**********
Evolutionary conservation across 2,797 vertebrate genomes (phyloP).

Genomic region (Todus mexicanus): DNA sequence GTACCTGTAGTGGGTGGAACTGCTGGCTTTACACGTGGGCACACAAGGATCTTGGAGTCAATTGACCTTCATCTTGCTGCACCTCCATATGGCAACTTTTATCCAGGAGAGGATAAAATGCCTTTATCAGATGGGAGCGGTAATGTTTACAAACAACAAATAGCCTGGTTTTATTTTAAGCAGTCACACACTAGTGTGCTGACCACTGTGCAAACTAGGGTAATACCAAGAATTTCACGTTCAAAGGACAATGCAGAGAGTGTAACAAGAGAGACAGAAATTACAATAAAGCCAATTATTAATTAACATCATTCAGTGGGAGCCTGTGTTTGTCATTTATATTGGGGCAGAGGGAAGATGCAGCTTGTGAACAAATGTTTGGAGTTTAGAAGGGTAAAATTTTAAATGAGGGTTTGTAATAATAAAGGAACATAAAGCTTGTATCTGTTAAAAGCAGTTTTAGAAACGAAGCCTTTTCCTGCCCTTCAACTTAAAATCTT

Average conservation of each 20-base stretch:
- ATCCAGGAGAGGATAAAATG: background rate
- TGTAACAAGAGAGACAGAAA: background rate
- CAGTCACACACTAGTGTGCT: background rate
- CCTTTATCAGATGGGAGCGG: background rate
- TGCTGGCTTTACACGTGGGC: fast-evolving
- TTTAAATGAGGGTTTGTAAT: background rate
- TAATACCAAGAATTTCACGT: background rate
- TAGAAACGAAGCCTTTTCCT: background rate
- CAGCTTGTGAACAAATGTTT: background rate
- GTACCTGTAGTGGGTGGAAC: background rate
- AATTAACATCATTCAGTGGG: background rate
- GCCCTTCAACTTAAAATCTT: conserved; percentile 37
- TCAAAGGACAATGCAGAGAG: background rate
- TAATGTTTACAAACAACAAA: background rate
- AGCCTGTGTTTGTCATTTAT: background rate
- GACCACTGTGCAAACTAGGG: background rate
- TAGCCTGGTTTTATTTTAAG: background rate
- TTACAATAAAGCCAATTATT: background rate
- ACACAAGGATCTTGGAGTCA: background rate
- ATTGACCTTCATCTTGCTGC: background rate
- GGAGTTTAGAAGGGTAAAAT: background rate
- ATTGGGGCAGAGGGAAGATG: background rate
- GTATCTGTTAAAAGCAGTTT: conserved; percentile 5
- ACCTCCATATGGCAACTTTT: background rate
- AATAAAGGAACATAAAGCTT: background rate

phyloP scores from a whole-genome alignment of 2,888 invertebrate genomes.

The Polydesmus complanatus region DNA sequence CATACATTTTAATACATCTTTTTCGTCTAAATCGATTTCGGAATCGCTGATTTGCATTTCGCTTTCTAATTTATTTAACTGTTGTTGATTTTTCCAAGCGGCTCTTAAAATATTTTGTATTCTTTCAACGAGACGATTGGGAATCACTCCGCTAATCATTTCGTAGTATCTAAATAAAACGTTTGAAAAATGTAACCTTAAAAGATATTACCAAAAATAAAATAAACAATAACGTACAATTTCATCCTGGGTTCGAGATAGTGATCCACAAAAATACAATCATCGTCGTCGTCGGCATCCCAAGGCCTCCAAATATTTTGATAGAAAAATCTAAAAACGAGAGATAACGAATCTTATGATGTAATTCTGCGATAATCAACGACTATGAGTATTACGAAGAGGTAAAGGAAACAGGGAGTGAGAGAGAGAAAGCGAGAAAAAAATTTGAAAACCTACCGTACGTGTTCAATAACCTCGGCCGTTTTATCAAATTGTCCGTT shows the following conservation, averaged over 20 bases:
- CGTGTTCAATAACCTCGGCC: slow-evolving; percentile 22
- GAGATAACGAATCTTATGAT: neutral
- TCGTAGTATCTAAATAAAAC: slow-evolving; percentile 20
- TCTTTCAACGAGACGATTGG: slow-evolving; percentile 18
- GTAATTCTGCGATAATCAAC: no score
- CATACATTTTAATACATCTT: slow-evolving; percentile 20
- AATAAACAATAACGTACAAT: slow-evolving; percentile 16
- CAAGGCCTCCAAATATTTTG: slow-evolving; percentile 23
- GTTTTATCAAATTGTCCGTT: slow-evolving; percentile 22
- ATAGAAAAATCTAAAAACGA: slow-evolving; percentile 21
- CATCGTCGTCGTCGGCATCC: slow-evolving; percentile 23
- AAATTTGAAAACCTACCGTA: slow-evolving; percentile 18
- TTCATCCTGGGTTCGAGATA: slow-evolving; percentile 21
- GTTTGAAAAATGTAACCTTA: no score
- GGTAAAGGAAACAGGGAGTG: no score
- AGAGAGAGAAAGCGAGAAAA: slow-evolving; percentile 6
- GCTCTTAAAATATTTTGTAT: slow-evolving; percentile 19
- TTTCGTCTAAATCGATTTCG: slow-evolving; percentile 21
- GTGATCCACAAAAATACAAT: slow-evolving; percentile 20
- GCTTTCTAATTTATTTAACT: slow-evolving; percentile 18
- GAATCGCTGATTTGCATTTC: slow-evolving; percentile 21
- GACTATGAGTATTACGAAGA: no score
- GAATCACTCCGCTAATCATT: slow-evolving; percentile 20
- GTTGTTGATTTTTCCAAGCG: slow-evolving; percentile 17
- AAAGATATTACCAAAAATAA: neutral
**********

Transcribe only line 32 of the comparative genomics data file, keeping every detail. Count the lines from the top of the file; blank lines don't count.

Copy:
- GAGATAACGAATCTTATGAT: neutral